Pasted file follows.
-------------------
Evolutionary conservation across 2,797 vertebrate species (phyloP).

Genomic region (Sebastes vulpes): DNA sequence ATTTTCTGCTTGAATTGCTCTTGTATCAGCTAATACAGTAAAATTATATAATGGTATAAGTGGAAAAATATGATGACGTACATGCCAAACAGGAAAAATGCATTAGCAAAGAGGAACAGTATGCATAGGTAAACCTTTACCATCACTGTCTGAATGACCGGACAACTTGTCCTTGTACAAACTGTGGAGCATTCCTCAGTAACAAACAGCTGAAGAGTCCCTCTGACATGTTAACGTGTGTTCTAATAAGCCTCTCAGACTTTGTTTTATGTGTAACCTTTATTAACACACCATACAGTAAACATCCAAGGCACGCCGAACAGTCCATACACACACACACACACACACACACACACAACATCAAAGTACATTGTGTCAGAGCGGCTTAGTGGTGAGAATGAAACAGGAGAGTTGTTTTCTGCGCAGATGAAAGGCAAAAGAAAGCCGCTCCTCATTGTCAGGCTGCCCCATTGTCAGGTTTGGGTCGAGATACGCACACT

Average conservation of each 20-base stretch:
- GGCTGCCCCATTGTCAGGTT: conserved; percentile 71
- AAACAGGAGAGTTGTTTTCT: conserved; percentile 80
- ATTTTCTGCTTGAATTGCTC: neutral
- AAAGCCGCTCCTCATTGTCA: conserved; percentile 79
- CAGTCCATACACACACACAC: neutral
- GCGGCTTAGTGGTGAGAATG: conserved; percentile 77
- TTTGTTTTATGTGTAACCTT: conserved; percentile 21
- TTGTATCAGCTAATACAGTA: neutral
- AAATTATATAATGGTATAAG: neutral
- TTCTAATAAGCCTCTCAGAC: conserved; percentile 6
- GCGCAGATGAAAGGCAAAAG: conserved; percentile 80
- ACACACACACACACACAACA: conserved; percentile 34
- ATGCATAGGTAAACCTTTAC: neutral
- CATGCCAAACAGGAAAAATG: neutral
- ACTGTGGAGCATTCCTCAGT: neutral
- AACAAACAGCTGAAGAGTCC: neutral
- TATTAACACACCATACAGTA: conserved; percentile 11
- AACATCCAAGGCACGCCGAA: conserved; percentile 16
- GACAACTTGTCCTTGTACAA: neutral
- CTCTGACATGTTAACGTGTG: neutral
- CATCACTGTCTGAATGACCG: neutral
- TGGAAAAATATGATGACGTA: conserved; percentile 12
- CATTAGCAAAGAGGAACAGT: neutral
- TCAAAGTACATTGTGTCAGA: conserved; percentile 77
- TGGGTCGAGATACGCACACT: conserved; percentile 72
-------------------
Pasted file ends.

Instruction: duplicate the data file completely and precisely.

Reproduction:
Evolutionary conservation across 2,797 vertebrate species (phyloP).

Genomic region (Sebastes vulpes): DNA sequence ATTTTCTGCTTGAATTGCTCTTGTATCAGCTAATACAGTAAAATTATATAATGGTATAAGTGGAAAAATATGATGACGTACATGCCAAACAGGAAAAATGCATTAGCAAAGAGGAACAGTATGCATAGGTAAACCTTTACCATCACTGTCTGAATGACCGGACAACTTGTCCTTGTACAAACTGTGGAGCATTCCTCAGTAACAAACAGCTGAAGAGTCCCTCTGACATGTTAACGTGTGTTCTAATAAGCCTCTCAGACTTTGTTTTATGTGTAACCTTTATTAACACACCATACAGTAAACATCCAAGGCACGCCGAACAGTCCATACACACACACACACACACACACACACACAACATCAAAGTACATTGTGTCAGAGCGGCTTAGTGGTGAGAATGAAACAGGAGAGTTGTTTTCTGCGCAGATGAAAGGCAAAAGAAAGCCGCTCCTCATTGTCAGGCTGCCCCATTGTCAGGTTTGGGTCGAGATACGCACACT

Average conservation of each 20-base stretch:
- GGCTGCCCCATTGTCAGGTT: conserved; percentile 71
- AAACAGGAGAGTTGTTTTCT: conserved; percentile 80
- ATTTTCTGCTTGAATTGCTC: neutral
- AAAGCCGCTCCTCATTGTCA: conserved; percentile 79
- CAGTCCATACACACACACAC: neutral
- GCGGCTTAGTGGTGAGAATG: conserved; percentile 77
- TTTGTTTTATGTGTAACCTT: conserved; percentile 21
- TTGTATCAGCTAATACAGTA: neutral
- AAATTATATAATGGTATAAG: neutral
- TTCTAATAAGCCTCTCAGAC: conserved; percentile 6
- GCGCAGATGAAAGGCAAAAG: conserved; percentile 80
- ACACACACACACACACAACA: conserved; percentile 34
- ATGCATAGGTAAACCTTTAC: neutral
- CATGCCAAACAGGAAAAATG: neutral
- ACTGTGGAGCATTCCTCAGT: neutral
- AACAAACAGCTGAAGAGTCC: neutral
- TATTAACACACCATACAGTA: conserved; percentile 11
- AACATCCAAGGCACGCCGAA: conserved; percentile 16
- GACAACTTGTCCTTGTACAA: neutral
- CTCTGACATGTTAACGTGTG: neutral
- CATCACTGTCTGAATGACCG: neutral
- TGGAAAAATATGATGACGTA: conserved; percentile 12
- CATTAGCAAAGAGGAACAGT: neutral
- TCAAAGTACATTGTGTCAGA: conserved; percentile 77
- TGGGTCGAGATACGCACACT: conserved; percentile 72